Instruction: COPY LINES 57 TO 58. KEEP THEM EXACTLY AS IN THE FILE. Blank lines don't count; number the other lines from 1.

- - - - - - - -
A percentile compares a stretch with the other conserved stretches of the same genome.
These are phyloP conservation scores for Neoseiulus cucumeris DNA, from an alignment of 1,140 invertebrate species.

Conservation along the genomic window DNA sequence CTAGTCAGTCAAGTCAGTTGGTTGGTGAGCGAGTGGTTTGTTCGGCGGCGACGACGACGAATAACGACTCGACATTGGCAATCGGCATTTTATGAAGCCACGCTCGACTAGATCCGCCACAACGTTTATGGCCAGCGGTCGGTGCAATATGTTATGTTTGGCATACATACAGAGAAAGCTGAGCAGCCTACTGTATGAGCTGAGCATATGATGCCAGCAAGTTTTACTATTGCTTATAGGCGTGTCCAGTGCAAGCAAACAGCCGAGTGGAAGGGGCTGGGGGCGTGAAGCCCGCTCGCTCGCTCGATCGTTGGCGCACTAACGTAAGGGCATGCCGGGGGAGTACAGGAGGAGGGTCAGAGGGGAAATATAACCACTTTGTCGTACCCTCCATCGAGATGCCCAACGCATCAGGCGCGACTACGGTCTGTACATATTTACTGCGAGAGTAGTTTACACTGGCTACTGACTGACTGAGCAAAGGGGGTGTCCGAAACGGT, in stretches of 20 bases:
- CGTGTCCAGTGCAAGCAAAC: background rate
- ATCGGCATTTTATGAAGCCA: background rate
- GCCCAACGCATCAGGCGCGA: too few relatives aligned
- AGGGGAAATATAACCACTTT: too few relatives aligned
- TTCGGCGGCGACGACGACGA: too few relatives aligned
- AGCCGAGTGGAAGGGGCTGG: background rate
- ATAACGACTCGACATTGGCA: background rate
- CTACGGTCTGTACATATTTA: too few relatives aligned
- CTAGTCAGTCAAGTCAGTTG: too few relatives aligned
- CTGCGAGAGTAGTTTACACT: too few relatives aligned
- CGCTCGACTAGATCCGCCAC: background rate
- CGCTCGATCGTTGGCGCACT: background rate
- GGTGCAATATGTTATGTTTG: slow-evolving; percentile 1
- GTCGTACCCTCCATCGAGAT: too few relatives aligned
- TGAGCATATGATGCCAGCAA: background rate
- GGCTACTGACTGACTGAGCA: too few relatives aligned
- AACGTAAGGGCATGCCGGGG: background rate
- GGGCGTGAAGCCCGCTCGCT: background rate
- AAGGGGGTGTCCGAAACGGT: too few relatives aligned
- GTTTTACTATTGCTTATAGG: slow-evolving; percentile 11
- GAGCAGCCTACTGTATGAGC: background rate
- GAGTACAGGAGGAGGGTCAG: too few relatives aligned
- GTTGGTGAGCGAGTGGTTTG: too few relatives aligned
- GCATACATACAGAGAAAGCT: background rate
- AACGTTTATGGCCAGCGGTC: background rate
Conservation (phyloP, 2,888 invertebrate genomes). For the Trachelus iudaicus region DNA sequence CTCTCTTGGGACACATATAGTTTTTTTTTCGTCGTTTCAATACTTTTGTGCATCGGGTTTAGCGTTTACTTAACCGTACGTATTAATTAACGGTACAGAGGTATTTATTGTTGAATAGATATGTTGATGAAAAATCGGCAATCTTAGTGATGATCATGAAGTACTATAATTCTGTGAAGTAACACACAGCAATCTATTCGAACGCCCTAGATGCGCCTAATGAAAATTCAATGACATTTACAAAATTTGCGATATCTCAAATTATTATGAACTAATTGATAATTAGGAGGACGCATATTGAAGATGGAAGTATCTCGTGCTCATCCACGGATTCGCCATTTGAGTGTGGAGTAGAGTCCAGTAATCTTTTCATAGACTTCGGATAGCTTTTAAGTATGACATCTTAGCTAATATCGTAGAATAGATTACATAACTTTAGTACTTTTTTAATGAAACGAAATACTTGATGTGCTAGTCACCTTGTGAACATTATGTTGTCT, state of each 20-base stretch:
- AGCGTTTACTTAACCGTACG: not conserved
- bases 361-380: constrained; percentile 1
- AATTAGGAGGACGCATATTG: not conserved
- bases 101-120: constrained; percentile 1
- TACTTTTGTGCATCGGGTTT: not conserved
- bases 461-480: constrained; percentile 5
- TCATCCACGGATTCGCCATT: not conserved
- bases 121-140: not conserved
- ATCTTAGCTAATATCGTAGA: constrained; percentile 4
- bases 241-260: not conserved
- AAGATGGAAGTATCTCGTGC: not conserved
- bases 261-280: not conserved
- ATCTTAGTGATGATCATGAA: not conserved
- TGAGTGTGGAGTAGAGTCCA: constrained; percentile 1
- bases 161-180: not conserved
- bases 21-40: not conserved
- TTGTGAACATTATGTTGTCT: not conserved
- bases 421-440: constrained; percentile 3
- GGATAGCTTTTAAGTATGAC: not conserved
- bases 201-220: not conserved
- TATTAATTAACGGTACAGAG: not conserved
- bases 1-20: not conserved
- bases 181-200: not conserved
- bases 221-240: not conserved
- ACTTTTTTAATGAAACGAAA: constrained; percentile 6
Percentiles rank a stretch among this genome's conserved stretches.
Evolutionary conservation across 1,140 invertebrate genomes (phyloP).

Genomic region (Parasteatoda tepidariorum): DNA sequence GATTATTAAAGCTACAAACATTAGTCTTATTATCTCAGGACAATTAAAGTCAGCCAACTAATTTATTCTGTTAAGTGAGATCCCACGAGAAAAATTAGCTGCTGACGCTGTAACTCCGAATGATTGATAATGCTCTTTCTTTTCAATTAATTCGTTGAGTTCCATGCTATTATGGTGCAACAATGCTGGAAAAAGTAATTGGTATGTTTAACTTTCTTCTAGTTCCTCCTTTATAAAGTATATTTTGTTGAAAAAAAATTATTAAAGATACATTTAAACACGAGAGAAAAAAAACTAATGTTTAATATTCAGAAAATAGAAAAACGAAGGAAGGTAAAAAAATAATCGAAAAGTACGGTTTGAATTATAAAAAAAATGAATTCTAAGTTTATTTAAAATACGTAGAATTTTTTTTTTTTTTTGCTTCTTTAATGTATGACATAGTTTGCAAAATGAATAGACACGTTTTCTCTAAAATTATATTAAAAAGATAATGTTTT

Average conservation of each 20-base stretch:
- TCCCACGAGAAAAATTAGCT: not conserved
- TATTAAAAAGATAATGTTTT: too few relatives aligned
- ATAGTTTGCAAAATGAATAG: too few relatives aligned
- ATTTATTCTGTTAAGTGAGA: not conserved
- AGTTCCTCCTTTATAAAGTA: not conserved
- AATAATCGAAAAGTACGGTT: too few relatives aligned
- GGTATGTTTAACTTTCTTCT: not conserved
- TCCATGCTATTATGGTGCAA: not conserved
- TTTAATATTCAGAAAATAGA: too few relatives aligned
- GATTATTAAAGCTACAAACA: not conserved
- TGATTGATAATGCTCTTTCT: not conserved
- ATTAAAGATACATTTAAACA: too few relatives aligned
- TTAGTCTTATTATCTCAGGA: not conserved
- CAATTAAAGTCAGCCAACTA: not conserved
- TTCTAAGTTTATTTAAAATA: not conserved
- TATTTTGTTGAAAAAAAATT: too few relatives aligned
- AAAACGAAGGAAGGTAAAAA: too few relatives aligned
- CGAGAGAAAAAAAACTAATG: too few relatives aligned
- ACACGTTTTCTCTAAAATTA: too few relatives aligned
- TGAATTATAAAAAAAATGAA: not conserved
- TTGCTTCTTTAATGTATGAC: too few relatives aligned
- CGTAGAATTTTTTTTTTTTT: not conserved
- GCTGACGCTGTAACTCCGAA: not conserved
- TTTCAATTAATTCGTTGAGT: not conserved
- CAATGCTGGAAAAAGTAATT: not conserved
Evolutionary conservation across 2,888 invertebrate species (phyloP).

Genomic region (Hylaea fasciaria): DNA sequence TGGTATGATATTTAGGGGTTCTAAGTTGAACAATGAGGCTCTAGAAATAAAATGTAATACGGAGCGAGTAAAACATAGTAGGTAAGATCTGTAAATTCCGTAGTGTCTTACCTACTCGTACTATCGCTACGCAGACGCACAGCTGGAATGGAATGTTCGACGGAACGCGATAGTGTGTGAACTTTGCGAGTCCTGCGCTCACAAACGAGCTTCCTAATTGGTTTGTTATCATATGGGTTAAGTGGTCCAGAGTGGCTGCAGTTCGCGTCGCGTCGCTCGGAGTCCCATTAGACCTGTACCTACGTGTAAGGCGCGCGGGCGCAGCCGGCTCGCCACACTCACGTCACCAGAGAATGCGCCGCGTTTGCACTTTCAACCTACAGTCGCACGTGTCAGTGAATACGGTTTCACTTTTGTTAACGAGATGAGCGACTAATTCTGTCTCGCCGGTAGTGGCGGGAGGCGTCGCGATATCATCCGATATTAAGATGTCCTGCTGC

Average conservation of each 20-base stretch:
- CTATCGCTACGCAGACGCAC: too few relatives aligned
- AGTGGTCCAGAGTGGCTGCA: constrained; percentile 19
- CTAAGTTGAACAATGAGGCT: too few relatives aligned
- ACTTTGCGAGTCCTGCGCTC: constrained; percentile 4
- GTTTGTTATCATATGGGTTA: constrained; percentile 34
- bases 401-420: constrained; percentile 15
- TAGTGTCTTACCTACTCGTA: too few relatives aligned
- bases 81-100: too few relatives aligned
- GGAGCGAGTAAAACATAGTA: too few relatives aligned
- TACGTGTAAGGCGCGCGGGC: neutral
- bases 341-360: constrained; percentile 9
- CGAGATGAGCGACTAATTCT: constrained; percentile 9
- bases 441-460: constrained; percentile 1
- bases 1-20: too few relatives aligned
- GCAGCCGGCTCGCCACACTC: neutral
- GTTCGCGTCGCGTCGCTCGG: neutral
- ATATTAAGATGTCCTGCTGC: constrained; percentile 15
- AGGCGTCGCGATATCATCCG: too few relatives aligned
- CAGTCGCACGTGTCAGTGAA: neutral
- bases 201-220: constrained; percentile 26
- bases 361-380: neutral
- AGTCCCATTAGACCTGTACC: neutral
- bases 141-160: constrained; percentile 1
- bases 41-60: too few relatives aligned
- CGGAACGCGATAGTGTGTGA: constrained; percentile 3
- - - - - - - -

Genomic region (Parasteatoda tepidariorum): DNA sequence GATTATTAAAGCTACAAACATTAGTCTTATTATCTCAGGACAATTAAAGTCAGCCAACTAATTTATTCTGTTAAGTGAGATCCCACGAGAAAAATTAGCTGCTGACGCTGTAACTCCGAATGATTGATAATGCTCTTTCTTTTCAATTAATTCGTTGAGTTCCATGCTATTATGGTGCAACAATGCTGGAAAAAGTAATTGGTATGTTTAACTTTCTTCTAGTTCCTCCTTTATAAAGTATATTTTGTTGAAAAAAAATTATTAAAGATACATTTAAACACGAGAGAAAAAAAACTAATGTTTAATATTCAGAAAATAGAAAAACGAAGGAAGGTAAAAAAATAATCGAAAAGTACGGTTTGAATTATAAAAAAAATGAATTCTAAGTTTATTTAAAATACGTAGAATTTTTTTTTTTTTTTGCTTCTTTAATGTATGACATAGTTTGCAAAATGAATAGACACGTTTTCTCTAAAATTATATTAAAAAGATAATGTTTT

Average conservation of each 20-base stretch: